Confidently, then, the tired soldiers rose on the morning of August 28 from their short night's broken slumber and moved p313 through a beautiful country toward Thoroughfare Gap. The highest ground was reached before the gap was visible, and the down grade began; but the progress of the wagon train was slow and the day was hot, despite the elevation. The morning had dragged to noon, and the noon to 3 P.M. before the head of the column approached the gap. Lee was disposed to call a halt and give the men twelve hours' sleep, so that they would be fresh the next morning to descend the Bull Run Mountains and to join with Jackson in a new manoeuvre that would throw Pope back on Washington. As a precaution, however, Lee determined to send forward Longstreet's leading division, that of D. R. Jones, to occupy the pass against possible seizure by the Federals, who by this time might be close at hand.23
Jones went briskly forward, with G. T. Anderson's brigade of Georgians in the field. Soon from the echoing sides of the defile24 there rolled the sound of an angry fire. Presently the message of all messages that Lee least wished to hear was glumly brought back: The enemy in undetermined strength held the pass and commanded it from a ridge at the opposite side. Jackson had been interposed between the Federals and Washington; now the Federals stood squarely between the two wings of the Army of Northern Virginia. Bad news, indeed! For if the Union force in the mountains was large enough and stubborn enough, Longstreet could be held off while the rest of Pope's army demolished Jackson. Then the united force of Pope and McClellan could fall upon Longstreet.
So reasoned the strategists in the ranks and some of those in command, as the report swept swiftly rearward. But if Lee shared these fears, he gave no outward sign. Quietly he rode forward to the summit of the hill west of the pass and there he dismounted. Slowly and without a tremor he put his glasses to his eyes and studied the gap closely. Then he calmly put his binocular back into the case, returned to his mount and went back down the hill.25 Perhaps he knew enough of Jackson's position to realize that if "Stonewall" learned that Longstreet was in difficulties, he could skirt the northern end of the Bull Run Mountains and join him. Perhaps, again, Lee's quick eye for p314 topography and his experience in Mexico and western Virginia convinced him that Thoroughfare Gap was not so formidable as it was reputed to be — that there must be trails or minor passes by which resolute men could turn the position of the enemy. He gave his orders briskly:26 D. R. Jones was to press the enemy on either side of the gap. Hood's division was to search for a nearby route over the mountain, and Wilcox, temporarily commanding three brigades, was to move them quickly to the northward and to try Hopewell Gap, •three miles to the left. While these dispositions were being made, Lee went to dine at the nearby Robinson home, the hospitable owner of which pressed an invitation on him and his staff; and "this meal," wrote an officer who had a good memory for gustatory delights, "was partaken of with as good an appetite and as much geniality of manner as if the occasion was an ordinary one, not a moment in which victory or ruin hung trembling in the balance."27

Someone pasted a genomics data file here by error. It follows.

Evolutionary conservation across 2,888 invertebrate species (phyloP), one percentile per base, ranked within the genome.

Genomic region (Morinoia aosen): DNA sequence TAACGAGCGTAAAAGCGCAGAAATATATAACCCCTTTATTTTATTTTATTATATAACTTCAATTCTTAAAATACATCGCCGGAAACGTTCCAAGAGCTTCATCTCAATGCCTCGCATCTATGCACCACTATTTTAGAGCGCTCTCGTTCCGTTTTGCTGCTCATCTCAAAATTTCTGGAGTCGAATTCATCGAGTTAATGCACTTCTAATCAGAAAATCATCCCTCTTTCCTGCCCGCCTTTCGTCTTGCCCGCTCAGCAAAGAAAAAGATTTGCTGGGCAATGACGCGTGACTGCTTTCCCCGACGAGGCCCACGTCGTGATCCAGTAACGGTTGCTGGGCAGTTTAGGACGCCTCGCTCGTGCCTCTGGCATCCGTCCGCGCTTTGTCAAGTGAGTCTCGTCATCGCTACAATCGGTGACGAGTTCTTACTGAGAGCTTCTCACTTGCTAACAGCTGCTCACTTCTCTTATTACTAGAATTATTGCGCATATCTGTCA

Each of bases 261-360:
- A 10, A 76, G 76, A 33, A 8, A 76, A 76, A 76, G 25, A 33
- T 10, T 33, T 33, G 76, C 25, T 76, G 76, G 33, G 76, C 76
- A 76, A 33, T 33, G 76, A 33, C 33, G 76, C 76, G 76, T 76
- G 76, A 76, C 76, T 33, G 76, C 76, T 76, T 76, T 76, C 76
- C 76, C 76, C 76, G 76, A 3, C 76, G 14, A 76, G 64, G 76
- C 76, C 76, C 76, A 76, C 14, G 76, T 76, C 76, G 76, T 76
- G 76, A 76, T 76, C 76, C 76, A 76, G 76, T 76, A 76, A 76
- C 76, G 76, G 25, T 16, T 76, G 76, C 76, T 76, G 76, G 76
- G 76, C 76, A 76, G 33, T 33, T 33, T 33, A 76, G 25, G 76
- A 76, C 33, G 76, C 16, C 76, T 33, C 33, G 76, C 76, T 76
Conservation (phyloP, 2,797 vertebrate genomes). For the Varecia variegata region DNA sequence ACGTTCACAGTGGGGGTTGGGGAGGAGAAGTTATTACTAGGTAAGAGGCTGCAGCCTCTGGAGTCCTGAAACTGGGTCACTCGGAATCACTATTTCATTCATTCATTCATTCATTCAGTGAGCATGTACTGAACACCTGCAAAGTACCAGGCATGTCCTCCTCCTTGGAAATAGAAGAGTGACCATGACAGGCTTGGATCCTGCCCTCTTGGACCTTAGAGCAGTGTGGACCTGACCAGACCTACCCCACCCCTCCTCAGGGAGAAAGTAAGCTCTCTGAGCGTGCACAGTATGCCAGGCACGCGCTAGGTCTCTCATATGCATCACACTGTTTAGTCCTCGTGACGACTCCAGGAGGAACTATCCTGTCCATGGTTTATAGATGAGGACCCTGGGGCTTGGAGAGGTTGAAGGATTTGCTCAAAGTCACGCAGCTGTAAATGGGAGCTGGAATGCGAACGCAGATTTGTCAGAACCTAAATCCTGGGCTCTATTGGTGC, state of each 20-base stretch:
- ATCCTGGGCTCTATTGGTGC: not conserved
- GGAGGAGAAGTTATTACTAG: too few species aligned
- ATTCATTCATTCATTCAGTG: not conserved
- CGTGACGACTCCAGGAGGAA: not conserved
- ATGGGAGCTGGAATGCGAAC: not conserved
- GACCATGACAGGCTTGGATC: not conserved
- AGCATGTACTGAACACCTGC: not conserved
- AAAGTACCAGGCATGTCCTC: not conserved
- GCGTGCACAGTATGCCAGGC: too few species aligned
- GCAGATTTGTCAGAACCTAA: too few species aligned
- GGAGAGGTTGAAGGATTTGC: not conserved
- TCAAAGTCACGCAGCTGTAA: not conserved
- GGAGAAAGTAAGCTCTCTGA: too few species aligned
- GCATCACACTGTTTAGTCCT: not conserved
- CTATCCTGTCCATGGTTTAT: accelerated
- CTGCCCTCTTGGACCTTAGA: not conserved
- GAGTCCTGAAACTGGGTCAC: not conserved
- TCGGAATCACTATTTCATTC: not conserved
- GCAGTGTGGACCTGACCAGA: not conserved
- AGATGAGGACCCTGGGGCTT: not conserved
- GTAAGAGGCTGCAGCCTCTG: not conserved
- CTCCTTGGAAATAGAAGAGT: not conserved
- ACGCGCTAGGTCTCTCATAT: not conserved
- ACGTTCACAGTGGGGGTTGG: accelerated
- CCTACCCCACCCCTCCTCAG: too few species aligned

It must have been about the time Lee finished dinner, in the late afternoon, that the troops who were climbing and crawling over the barren rock and through the tangled mountain laurel heard in the intervals between the slow Federal artillery fire a low and ominous mutter far from the eastward — gunfire, artillery, a battle doubtless in progress in the distance. It must be Jackson, found and assailed by the enemy who might, ere this, have been joined by some of those hard-hitting volunteers from the Army of the Potomac! It seemed a critical hour. At the gap, the Federals now pushed forward their artillery and swept the defile. Jones put one brigade on the cliffs to the left, and another, with two regiments of a third, to the right. Two regiments were held in reserve. As Jones could not bring his batteries to bear, his unprotected men had to force their way from rock to rock, firing as they came closer to the Federals. Finally, one of Jones's regiments, the 1st Georgia regulars, got within effective range. It made its fire count. An attempt by the enemy to hurl back the Georgians was quickly repulsed.